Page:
At the central office, labour unions often employ or contract professional industrial hygienists, ergonomists, occupational physicians, engineers and other safety and health professionals to furnish technical assistance to workers. These professionals provide such services as conducting complaint investigations; carrying out job-site safety and health evaluations; and interpreting and translating environmental monitoring data, medical results and other technical information into language understandable by the average worker.

                      Safety and health complaint investigations are routinely conducted by labour union professional staff or consultants. Working in conjunction with designated employee representatives from the affected local union, these professionals address issues such as workers’ exposure to chemical or physical hazards, musculoskeletal illnesses and injuries, and non-compliance with applicable safety and health regulations.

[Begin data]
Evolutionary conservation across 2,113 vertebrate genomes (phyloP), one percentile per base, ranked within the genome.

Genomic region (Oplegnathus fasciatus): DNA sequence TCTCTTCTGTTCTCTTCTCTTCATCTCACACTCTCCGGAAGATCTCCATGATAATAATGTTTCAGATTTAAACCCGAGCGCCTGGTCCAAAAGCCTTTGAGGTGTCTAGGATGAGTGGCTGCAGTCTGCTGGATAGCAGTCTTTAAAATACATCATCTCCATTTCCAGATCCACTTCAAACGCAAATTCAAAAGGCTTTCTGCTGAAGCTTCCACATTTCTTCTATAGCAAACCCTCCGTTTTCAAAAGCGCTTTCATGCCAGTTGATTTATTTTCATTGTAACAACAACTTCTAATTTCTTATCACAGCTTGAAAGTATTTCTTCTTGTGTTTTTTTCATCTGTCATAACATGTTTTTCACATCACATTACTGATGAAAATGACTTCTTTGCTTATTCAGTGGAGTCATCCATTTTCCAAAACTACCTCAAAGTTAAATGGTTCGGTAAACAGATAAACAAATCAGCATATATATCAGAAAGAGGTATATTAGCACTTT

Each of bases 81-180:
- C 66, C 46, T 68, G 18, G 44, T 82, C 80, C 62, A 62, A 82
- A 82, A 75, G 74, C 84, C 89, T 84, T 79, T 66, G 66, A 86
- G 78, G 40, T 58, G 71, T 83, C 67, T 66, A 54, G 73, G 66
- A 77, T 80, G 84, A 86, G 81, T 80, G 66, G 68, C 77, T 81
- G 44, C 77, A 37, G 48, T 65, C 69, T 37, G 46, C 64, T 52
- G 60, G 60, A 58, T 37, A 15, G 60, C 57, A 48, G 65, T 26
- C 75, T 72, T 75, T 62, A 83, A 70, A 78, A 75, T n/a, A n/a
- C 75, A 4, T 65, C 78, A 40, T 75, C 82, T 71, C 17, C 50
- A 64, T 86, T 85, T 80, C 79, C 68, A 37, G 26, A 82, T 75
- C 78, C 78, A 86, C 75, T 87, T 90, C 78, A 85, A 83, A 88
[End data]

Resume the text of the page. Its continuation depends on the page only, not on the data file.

In addition, unions may become involved in accident investigations in situations where the employer’s investigation results are disputed by the affected employees.

                      Labour union representatives may use the information obtained during such investigations to resolve safety and health complaints by working with the employer through the collective bargaining process. Unions may utilize the grievance procedure or specific safety and health contract language to protect workers. However, the union may elect to contact a federal or state regulatory agency if the employer is not in compliance with established laws, rules or regulations.

                      Union-based safety and health professionals and/or trained designated union workplace representatives—for example, local union safety and health committee members or shop stewards —conduct job-site surveys to evaluate the work environment for hazards.